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The Navarrese was subjected to a third degree after her first round at the British.

Carlota claims that she is not the only one who should step up against slow play

Carlota Ciganda camina por un campo de golf con la publicidad de Golf Saudi
Carlota Ciganda. (© Golffile | Mateo Villalba)

Carlota Ciganda was subjected this Thursday to a third degree by journalists about slow play and her self-disqualification at the Evian Championship. It was after delivering a notable two under par result in the first round of the AIG Women’s British Open at Walton Heath.

Carlota responded as Carlota does, with absolute transparency, sincerity and without filters. She again admitted that she is a slow player, that she knows it, revealed that she is working hard to be faster, but none of that takes away from what happened at Evian still seeming unfair to her and to claim that she is not the only one who has to step up against slow play.

Carlota acknowledged that she has been working with Álvaro Alonso, her caddie, to speed up her routine in the game, especially on the greens. She assures that she has already managed to improve a bit, that she is faster and, above all, that she has achieved it without losing effectiveness in the result. She is happy and a good example was this first day at the British. “We have been practicing the routine and I think we did well today. We were waiting a few holes for the group ahead, so I think we did a good job,” she says.

However, the admission of guilt does not mean that she agrees with what happened at Evian. Carlota maintains that there was a lack of sensitivity on the part of the referee who timed her in those last two holes. “You have to understand that it is professional golf and that we are playing to earn a living and, sometimes, in the majors, if you fall in the rough or in a bad situation, you are going to take longer. If you make a bogey it means a couple more minutes, so I think they should understand it a bit more,” she points out.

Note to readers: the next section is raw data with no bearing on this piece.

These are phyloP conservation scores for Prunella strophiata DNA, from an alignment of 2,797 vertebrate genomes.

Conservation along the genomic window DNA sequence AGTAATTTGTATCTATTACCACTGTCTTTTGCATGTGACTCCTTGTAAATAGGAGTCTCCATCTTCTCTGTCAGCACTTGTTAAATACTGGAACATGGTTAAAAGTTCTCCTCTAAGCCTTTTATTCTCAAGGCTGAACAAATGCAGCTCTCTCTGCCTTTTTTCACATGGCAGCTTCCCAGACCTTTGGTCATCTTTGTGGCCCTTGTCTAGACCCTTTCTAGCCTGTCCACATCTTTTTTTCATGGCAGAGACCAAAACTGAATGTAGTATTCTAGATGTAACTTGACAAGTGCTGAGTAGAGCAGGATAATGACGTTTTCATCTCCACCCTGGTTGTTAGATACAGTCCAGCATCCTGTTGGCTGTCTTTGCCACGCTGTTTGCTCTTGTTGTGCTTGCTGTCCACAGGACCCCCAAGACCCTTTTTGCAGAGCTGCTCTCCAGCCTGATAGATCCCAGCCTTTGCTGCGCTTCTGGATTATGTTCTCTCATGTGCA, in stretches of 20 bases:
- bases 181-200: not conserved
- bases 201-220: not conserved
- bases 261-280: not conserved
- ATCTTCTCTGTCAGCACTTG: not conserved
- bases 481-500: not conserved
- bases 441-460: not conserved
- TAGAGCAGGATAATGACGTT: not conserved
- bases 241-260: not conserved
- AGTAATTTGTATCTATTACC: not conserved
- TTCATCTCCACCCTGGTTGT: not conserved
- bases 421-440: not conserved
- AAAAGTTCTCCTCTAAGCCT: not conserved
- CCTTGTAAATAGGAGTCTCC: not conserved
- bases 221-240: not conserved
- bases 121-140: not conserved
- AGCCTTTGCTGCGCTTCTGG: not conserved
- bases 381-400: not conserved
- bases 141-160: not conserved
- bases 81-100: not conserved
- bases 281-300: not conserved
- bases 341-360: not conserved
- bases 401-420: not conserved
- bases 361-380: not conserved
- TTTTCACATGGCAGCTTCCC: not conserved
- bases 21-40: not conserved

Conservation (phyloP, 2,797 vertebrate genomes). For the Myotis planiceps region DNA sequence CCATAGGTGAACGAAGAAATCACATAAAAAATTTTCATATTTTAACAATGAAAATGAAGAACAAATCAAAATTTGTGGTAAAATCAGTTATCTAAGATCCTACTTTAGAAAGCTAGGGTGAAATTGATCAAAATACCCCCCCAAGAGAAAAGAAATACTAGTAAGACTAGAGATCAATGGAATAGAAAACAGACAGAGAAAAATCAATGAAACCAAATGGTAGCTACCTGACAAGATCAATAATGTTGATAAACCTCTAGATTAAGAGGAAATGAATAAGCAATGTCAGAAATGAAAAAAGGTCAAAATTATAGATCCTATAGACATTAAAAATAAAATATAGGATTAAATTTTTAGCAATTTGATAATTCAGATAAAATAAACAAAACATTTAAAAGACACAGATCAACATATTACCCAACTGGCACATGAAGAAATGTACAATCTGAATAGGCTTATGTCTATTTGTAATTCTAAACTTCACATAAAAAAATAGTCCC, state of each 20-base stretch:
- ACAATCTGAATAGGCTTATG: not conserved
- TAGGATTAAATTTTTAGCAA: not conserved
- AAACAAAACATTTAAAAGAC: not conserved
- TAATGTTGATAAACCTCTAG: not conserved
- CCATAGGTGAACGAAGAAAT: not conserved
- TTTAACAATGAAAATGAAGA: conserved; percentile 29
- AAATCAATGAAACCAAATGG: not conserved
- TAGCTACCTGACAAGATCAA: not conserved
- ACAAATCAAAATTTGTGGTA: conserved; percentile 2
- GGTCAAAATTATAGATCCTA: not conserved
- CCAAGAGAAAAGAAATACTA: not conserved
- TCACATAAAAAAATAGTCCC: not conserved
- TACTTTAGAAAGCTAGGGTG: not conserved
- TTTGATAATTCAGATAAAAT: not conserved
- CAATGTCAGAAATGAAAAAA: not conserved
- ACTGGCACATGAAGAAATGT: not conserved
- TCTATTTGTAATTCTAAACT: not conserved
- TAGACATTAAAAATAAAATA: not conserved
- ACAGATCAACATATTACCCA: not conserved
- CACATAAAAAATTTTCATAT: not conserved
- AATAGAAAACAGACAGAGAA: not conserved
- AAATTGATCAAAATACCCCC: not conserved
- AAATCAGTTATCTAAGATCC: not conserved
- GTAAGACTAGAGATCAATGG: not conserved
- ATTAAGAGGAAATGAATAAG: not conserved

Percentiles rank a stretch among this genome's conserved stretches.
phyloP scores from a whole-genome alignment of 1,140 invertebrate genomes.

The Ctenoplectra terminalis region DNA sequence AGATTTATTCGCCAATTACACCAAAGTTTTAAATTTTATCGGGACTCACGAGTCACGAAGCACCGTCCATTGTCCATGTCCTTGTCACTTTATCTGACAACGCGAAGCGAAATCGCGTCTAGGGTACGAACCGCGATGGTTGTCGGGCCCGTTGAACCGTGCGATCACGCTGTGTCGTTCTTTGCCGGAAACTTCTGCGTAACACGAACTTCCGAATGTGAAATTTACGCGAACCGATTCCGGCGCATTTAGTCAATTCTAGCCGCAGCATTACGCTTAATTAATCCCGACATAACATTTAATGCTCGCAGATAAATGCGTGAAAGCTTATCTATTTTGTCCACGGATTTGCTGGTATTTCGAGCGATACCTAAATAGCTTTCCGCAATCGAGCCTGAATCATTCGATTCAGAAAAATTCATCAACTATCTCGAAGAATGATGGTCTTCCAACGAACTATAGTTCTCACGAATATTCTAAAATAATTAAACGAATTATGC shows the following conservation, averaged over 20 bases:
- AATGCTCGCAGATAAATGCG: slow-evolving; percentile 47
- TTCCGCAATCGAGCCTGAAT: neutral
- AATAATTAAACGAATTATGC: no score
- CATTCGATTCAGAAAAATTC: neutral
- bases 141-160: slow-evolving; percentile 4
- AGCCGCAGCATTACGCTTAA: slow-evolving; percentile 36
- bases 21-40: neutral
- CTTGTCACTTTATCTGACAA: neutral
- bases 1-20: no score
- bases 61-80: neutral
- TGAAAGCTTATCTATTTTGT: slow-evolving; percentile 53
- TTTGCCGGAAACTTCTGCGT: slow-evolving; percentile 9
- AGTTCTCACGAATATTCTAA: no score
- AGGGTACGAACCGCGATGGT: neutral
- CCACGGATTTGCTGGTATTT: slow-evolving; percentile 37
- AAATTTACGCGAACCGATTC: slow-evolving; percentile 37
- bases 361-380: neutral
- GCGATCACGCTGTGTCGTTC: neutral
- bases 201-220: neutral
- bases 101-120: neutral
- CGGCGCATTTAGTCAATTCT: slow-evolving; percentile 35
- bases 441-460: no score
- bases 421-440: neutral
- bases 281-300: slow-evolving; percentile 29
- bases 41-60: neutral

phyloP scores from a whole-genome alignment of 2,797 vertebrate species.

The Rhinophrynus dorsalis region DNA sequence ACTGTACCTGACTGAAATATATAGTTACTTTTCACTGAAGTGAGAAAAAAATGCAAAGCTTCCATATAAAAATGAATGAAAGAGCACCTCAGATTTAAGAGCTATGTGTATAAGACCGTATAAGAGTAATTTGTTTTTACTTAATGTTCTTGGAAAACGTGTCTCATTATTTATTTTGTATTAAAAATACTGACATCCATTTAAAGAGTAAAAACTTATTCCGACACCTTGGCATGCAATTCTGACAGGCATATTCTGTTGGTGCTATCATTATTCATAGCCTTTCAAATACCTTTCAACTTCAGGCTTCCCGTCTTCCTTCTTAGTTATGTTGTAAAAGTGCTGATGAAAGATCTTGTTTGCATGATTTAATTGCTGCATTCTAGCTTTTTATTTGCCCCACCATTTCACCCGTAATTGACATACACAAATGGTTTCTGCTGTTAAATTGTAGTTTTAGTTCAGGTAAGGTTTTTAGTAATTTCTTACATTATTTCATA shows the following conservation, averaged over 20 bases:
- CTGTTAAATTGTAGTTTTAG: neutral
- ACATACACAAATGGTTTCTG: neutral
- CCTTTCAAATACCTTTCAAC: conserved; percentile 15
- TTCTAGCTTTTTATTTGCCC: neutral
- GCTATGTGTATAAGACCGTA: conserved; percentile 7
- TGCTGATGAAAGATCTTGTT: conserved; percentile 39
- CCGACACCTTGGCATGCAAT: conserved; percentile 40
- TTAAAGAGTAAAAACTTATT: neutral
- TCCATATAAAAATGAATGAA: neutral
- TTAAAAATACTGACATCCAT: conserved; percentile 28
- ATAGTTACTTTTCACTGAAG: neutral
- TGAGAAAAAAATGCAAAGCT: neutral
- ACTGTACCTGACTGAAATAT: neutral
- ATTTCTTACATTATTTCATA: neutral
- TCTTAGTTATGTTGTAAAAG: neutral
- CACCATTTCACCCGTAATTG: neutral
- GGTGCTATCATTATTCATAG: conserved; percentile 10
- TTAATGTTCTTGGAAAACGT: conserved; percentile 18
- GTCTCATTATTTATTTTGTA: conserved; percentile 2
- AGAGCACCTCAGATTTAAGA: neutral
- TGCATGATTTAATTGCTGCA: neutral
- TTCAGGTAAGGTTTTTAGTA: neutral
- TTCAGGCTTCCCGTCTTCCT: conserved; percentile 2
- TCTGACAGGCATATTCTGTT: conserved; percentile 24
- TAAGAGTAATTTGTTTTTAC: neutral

In addition, she reiterated the idea of the arbitrariness of when the timing starts. “They always say that the time starts when it’s your turn to play, but when is that? It’s so subjective. I think in the end, if they put a referee in each group, many girls would be penalized and I think sometimes it’s not fair,” she argues.

However, Ciganda’s biggest regret is that she feels she has been singled out and that the behaviour is not the same with everyone. The comparative grievance is what bothers her the most. “I know I’m not fast, as I know there are many faster players out there, but I think there are many other slow players, and they are not penalized and they are not timed as much as me, so I don’t think that’s fair,” she explains.

In the end, Carlota opens a can of worms. She knows she needs to be faster, but she’s not the only one and demands the same treatment for everyone, something she doesn’t perceive. Having said that, she doesn’t want to dwell on it, she puts the matter aside and focuses on playing golf and trying to win this British. “I’m here to play golf and I try to do it as best I can. I think I’m a good person and I respect everyone when I play, so I just hope they do the same with me. However, I don’t want to think too much about it,” she says.